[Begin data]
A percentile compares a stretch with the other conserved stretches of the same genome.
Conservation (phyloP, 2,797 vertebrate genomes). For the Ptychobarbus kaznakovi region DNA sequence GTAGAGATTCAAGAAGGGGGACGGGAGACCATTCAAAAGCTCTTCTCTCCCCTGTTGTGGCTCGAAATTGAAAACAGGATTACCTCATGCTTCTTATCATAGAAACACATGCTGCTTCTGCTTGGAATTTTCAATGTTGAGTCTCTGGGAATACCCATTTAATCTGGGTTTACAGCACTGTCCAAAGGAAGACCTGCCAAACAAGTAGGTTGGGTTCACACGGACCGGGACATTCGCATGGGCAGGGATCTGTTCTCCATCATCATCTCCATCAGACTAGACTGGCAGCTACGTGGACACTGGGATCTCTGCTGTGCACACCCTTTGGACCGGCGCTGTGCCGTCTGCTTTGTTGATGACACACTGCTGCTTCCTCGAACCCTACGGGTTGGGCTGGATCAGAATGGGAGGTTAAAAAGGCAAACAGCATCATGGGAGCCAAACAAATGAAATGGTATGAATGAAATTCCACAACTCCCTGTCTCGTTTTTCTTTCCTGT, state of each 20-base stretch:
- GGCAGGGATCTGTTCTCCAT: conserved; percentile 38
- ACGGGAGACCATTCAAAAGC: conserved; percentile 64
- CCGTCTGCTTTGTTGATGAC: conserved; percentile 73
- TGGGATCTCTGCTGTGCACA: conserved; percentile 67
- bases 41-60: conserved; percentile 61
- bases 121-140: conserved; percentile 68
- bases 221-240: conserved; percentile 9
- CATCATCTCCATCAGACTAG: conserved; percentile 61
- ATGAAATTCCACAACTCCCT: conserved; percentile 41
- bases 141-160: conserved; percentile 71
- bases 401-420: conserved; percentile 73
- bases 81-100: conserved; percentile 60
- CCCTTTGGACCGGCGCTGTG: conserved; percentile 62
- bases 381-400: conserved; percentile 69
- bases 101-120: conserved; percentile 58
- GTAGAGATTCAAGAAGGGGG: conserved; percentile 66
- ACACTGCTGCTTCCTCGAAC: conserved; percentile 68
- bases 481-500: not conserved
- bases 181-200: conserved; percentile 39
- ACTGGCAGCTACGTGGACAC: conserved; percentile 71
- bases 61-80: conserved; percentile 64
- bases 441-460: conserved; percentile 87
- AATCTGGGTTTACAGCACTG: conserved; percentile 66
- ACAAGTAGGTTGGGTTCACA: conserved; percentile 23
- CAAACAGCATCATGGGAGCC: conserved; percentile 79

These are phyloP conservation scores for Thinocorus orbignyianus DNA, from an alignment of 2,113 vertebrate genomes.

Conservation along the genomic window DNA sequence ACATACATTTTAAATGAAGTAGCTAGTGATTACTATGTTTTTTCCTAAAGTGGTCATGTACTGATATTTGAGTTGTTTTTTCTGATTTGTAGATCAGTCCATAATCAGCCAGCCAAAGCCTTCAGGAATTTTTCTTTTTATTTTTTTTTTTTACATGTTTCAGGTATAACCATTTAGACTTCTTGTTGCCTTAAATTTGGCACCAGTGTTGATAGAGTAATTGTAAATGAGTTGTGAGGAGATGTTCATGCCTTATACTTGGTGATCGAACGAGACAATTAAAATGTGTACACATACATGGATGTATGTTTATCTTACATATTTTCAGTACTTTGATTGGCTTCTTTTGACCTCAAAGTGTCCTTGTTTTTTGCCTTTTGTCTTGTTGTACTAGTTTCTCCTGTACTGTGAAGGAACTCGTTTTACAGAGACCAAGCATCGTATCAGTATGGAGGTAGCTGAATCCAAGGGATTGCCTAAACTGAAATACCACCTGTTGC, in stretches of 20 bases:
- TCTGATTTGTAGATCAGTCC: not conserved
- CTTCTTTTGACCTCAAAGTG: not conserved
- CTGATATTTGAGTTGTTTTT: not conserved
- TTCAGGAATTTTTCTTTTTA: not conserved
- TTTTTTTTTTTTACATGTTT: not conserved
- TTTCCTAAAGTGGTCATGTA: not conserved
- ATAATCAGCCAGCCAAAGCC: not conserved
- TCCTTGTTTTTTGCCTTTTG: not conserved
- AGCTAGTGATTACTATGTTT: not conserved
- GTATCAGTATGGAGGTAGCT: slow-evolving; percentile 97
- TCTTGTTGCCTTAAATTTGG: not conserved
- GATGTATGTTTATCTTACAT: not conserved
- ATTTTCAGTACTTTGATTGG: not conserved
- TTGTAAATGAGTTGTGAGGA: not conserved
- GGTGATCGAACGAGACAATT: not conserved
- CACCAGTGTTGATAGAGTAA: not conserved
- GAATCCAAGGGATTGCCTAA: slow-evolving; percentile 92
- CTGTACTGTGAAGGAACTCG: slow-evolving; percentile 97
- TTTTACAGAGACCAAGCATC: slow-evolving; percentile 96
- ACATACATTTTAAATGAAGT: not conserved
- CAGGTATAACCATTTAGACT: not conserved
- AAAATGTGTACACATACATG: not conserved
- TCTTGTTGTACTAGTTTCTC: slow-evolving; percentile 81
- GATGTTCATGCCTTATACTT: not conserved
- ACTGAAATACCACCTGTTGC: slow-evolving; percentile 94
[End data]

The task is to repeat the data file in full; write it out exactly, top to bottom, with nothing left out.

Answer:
A percentile compares a stretch with the other conserved stretches of the same genome.
Conservation (phyloP, 2,797 vertebrate genomes). For the Ptychobarbus kaznakovi region DNA sequence GTAGAGATTCAAGAAGGGGGACGGGAGACCATTCAAAAGCTCTTCTCTCCCCTGTTGTGGCTCGAAATTGAAAACAGGATTACCTCATGCTTCTTATCATAGAAACACATGCTGCTTCTGCTTGGAATTTTCAATGTTGAGTCTCTGGGAATACCCATTTAATCTGGGTTTACAGCACTGTCCAAAGGAAGACCTGCCAAACAAGTAGGTTGGGTTCACACGGACCGGGACATTCGCATGGGCAGGGATCTGTTCTCCATCATCATCTCCATCAGACTAGACTGGCAGCTACGTGGACACTGGGATCTCTGCTGTGCACACCCTTTGGACCGGCGCTGTGCCGTCTGCTTTGTTGATGACACACTGCTGCTTCCTCGAACCCTACGGGTTGGGCTGGATCAGAATGGGAGGTTAAAAAGGCAAACAGCATCATGGGAGCCAAACAAATGAAATGGTATGAATGAAATTCCACAACTCCCTGTCTCGTTTTTCTTTCCTGT, state of each 20-base stretch:
- GGCAGGGATCTGTTCTCCAT: conserved; percentile 38
- ACGGGAGACCATTCAAAAGC: conserved; percentile 64
- CCGTCTGCTTTGTTGATGAC: conserved; percentile 73
- TGGGATCTCTGCTGTGCACA: conserved; percentile 67
- bases 41-60: conserved; percentile 61
- bases 121-140: conserved; percentile 68
- bases 221-240: conserved; percentile 9
- CATCATCTCCATCAGACTAG: conserved; percentile 61
- ATGAAATTCCACAACTCCCT: conserved; percentile 41
- bases 141-160: conserved; percentile 71
- bases 401-420: conserved; percentile 73
- bases 81-100: conserved; percentile 60
- CCCTTTGGACCGGCGCTGTG: conserved; percentile 62
- bases 381-400: conserved; percentile 69
- bases 101-120: conserved; percentile 58
- GTAGAGATTCAAGAAGGGGG: conserved; percentile 66
- ACACTGCTGCTTCCTCGAAC: conserved; percentile 68
- bases 481-500: not conserved
- bases 181-200: conserved; percentile 39
- ACTGGCAGCTACGTGGACAC: conserved; percentile 71
- bases 61-80: conserved; percentile 64
- bases 441-460: conserved; percentile 87
- AATCTGGGTTTACAGCACTG: conserved; percentile 66
- ACAAGTAGGTTGGGTTCACA: conserved; percentile 23
- CAAACAGCATCATGGGAGCC: conserved; percentile 79

These are phyloP conservation scores for Thinocorus orbignyianus DNA, from an alignment of 2,113 vertebrate genomes.

Conservation along the genomic window DNA sequence ACATACATTTTAAATGAAGTAGCTAGTGATTACTATGTTTTTTCCTAAAGTGGTCATGTACTGATATTTGAGTTGTTTTTTCTGATTTGTAGATCAGTCCATAATCAGCCAGCCAAAGCCTTCAGGAATTTTTCTTTTTATTTTTTTTTTTTACATGTTTCAGGTATAACCATTTAGACTTCTTGTTGCCTTAAATTTGGCACCAGTGTTGATAGAGTAATTGTAAATGAGTTGTGAGGAGATGTTCATGCCTTATACTTGGTGATCGAACGAGACAATTAAAATGTGTACACATACATGGATGTATGTTTATCTTACATATTTTCAGTACTTTGATTGGCTTCTTTTGACCTCAAAGTGTCCTTGTTTTTTGCCTTTTGTCTTGTTGTACTAGTTTCTCCTGTACTGTGAAGGAACTCGTTTTACAGAGACCAAGCATCGTATCAGTATGGAGGTAGCTGAATCCAAGGGATTGCCTAAACTGAAATACCACCTGTTGC, in stretches of 20 bases:
- TCTGATTTGTAGATCAGTCC: not conserved
- CTTCTTTTGACCTCAAAGTG: not conserved
- CTGATATTTGAGTTGTTTTT: not conserved
- TTCAGGAATTTTTCTTTTTA: not conserved
- TTTTTTTTTTTTACATGTTT: not conserved
- TTTCCTAAAGTGGTCATGTA: not conserved
- ATAATCAGCCAGCCAAAGCC: not conserved
- TCCTTGTTTTTTGCCTTTTG: not conserved
- AGCTAGTGATTACTATGTTT: not conserved
- GTATCAGTATGGAGGTAGCT: slow-evolving; percentile 97
- TCTTGTTGCCTTAAATTTGG: not conserved
- GATGTATGTTTATCTTACAT: not conserved
- ATTTTCAGTACTTTGATTGG: not conserved
- TTGTAAATGAGTTGTGAGGA: not conserved
- GGTGATCGAACGAGACAATT: not conserved
- CACCAGTGTTGATAGAGTAA: not conserved
- GAATCCAAGGGATTGCCTAA: slow-evolving; percentile 92
- CTGTACTGTGAAGGAACTCG: slow-evolving; percentile 97
- TTTTACAGAGACCAAGCATC: slow-evolving; percentile 96
- ACATACATTTTAAATGAAGT: not conserved
- CAGGTATAACCATTTAGACT: not conserved
- AAAATGTGTACACATACATG: not conserved
- TCTTGTTGTACTAGTTTCTC: slow-evolving; percentile 81
- GATGTTCATGCCTTATACTT: not conserved
- ACTGAAATACCACCTGTTGC: slow-evolving; percentile 94